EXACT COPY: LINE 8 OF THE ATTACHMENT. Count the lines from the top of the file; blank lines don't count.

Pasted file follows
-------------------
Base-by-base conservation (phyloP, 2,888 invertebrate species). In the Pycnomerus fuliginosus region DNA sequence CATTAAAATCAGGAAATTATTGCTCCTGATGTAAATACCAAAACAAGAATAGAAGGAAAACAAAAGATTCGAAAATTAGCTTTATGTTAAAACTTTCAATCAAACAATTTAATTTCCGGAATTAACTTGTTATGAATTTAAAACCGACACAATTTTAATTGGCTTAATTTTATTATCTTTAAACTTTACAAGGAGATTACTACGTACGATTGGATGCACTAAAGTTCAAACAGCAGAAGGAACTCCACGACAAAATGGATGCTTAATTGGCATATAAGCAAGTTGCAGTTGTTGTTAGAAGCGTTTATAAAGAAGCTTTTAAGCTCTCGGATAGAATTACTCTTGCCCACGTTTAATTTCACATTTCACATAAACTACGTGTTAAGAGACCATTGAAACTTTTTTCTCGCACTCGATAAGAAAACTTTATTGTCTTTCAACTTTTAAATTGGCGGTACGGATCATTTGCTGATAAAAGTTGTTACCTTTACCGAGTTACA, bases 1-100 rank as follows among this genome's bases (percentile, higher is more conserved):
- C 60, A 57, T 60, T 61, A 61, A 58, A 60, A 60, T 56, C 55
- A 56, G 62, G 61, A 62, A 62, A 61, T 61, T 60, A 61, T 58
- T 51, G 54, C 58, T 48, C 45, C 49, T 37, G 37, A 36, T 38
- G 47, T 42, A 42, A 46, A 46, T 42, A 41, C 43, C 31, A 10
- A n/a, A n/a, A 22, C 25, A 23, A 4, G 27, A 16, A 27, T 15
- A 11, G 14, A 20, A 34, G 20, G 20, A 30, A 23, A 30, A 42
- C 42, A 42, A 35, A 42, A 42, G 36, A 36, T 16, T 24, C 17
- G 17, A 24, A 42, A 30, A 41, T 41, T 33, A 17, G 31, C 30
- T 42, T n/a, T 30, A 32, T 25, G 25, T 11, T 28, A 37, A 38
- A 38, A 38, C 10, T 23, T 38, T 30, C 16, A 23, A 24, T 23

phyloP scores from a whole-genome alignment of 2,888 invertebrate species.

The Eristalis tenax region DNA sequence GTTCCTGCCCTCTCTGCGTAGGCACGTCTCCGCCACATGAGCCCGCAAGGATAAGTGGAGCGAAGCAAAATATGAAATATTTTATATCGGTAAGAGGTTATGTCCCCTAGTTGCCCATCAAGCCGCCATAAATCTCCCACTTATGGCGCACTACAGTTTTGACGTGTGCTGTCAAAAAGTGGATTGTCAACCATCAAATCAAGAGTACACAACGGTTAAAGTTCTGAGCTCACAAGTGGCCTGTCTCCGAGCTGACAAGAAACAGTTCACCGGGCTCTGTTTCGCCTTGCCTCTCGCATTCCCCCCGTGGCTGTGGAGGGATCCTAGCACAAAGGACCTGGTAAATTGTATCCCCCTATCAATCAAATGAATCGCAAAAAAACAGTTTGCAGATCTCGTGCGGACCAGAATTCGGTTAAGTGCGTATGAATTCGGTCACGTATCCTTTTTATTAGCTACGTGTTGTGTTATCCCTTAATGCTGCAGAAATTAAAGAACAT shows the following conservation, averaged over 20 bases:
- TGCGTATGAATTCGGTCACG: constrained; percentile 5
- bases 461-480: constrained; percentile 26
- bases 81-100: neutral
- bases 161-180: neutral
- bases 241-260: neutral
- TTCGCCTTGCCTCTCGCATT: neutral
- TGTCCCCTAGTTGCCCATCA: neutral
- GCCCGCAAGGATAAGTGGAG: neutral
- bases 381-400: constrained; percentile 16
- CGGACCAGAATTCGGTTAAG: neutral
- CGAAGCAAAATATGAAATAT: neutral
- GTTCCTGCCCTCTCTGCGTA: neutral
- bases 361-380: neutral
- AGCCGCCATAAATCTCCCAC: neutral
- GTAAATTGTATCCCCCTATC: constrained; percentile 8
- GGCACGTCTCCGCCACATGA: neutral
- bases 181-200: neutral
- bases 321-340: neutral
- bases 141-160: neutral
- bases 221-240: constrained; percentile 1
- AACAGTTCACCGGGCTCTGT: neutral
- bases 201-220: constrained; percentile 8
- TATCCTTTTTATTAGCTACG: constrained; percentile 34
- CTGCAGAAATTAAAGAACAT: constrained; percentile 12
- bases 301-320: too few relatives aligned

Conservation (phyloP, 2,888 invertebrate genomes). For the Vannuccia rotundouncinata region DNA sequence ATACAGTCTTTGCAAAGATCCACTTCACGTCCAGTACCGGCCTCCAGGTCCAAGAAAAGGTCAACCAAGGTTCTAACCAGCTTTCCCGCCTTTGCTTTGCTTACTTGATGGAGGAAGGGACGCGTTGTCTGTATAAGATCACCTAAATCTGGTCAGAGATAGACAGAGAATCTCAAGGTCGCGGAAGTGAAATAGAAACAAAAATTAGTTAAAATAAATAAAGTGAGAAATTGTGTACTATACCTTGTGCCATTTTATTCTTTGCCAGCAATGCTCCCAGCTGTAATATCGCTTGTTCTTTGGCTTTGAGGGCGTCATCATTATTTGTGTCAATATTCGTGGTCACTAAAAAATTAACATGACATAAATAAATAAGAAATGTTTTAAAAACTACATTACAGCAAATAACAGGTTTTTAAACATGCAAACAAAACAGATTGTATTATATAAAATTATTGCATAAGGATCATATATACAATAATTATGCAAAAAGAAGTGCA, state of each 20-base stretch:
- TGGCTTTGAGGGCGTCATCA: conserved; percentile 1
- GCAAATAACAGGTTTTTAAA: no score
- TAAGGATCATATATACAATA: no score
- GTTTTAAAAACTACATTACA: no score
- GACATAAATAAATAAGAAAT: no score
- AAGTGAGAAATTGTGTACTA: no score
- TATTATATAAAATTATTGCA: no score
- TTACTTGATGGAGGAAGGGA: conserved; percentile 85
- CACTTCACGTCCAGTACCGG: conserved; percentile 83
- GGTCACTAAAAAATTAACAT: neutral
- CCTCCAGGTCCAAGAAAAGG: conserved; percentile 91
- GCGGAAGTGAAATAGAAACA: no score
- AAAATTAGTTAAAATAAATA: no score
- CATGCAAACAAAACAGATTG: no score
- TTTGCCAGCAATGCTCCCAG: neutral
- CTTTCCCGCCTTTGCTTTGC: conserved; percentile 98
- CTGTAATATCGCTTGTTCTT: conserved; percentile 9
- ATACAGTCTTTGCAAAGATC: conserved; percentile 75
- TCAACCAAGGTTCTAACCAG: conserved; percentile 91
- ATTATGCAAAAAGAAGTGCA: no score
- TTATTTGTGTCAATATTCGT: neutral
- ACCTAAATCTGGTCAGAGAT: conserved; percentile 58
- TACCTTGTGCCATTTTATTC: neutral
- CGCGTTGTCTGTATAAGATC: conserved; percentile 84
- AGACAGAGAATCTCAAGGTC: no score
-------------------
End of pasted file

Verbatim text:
- C 42, A 42, A 35, A 42, A 42, G 36, A 36, T 16, T 24, C 17